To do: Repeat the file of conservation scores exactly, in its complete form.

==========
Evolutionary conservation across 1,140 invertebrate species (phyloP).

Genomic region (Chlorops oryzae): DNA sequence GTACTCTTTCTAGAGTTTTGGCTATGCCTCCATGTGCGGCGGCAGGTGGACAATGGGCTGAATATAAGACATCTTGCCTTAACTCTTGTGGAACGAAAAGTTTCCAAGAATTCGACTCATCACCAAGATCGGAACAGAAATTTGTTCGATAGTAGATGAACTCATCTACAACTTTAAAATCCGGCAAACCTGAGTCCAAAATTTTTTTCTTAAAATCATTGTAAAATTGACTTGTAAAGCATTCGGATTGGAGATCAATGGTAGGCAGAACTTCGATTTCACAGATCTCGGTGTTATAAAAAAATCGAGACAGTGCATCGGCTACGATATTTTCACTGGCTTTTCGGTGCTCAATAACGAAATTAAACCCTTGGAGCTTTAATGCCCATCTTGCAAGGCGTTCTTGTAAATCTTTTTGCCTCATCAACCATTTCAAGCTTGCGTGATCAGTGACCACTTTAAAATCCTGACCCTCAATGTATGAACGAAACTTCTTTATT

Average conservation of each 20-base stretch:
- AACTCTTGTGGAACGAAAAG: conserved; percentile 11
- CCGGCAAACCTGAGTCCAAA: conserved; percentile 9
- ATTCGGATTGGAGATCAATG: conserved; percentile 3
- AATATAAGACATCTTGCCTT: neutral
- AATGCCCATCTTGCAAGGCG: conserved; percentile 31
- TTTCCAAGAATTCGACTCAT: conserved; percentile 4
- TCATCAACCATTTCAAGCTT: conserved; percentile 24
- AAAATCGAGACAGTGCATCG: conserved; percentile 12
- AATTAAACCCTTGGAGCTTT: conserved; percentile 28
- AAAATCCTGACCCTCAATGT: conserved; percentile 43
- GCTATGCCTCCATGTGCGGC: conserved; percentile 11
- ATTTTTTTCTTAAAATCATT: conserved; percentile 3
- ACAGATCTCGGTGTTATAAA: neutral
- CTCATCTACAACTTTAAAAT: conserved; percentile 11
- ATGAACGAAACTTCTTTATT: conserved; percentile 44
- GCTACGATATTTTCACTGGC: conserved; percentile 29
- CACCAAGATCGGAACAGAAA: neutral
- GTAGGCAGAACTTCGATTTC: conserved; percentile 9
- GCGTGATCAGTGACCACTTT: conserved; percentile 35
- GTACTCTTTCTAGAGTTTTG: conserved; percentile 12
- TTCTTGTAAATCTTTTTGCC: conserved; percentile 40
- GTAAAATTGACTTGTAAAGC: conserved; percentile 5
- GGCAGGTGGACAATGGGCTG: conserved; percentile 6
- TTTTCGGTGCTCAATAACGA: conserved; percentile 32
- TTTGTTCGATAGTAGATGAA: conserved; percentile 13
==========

Evolutionary conservation across 1,140 invertebrate species (phyloP).

Genomic region (Chlorops oryzae): DNA sequence GTACTCTTTCTAGAGTTTTGGCTATGCCTCCATGTGCGGCGGCAGGTGGACAATGGGCTGAATATAAGACATCTTGCCTTAACTCTTGTGGAACGAAAAGTTTCCAAGAATTCGACTCATCACCAAGATCGGAACAGAAATTTGTTCGATAGTAGATGAACTCATCTACAACTTTAAAATCCGGCAAACCTGAGTCCAAAATTTTTTTCTTAAAATCATTGTAAAATTGACTTGTAAAGCATTCGGATTGGAGATCAATGGTAGGCAGAACTTCGATTTCACAGATCTCGGTGTTATAAAAAAATCGAGACAGTGCATCGGCTACGATATTTTCACTGGCTTTTCGGTGCTCAATAACGAAATTAAACCCTTGGAGCTTTAATGCCCATCTTGCAAGGCGTTCTTGTAAATCTTTTTGCCTCATCAACCATTTCAAGCTTGCGTGATCAGTGACCACTTTAAAATCCTGACCCTCAATGTATGAACGAAACTTCTTTATT

Average conservation of each 20-base stretch:
- AACTCTTGTGGAACGAAAAG: conserved; percentile 11
- CCGGCAAACCTGAGTCCAAA: conserved; percentile 9
- ATTCGGATTGGAGATCAATG: conserved; percentile 3
- AATATAAGACATCTTGCCTT: neutral
- AATGCCCATCTTGCAAGGCG: conserved; percentile 31
- TTTCCAAGAATTCGACTCAT: conserved; percentile 4
- TCATCAACCATTTCAAGCTT: conserved; percentile 24
- AAAATCGAGACAGTGCATCG: conserved; percentile 12
- AATTAAACCCTTGGAGCTTT: conserved; percentile 28
- AAAATCCTGACCCTCAATGT: conserved; percentile 43
- GCTATGCCTCCATGTGCGGC: conserved; percentile 11
- ATTTTTTTCTTAAAATCATT: conserved; percentile 3
- ACAGATCTCGGTGTTATAAA: neutral
- CTCATCTACAACTTTAAAAT: conserved; percentile 11
- ATGAACGAAACTTCTTTATT: conserved; percentile 44
- GCTACGATATTTTCACTGGC: conserved; percentile 29
- CACCAAGATCGGAACAGAAA: neutral
- GTAGGCAGAACTTCGATTTC: conserved; percentile 9
- GCGTGATCAGTGACCACTTT: conserved; percentile 35
- GTACTCTTTCTAGAGTTTTG: conserved; percentile 12
- TTCTTGTAAATCTTTTTGCC: conserved; percentile 40
- GTAAAATTGACTTGTAAAGC: conserved; percentile 5
- GGCAGGTGGACAATGGGCTG: conserved; percentile 6
- TTTTCGGTGCTCAATAACGA: conserved; percentile 32
- TTTGTTCGATAGTAGATGAA: conserved; percentile 13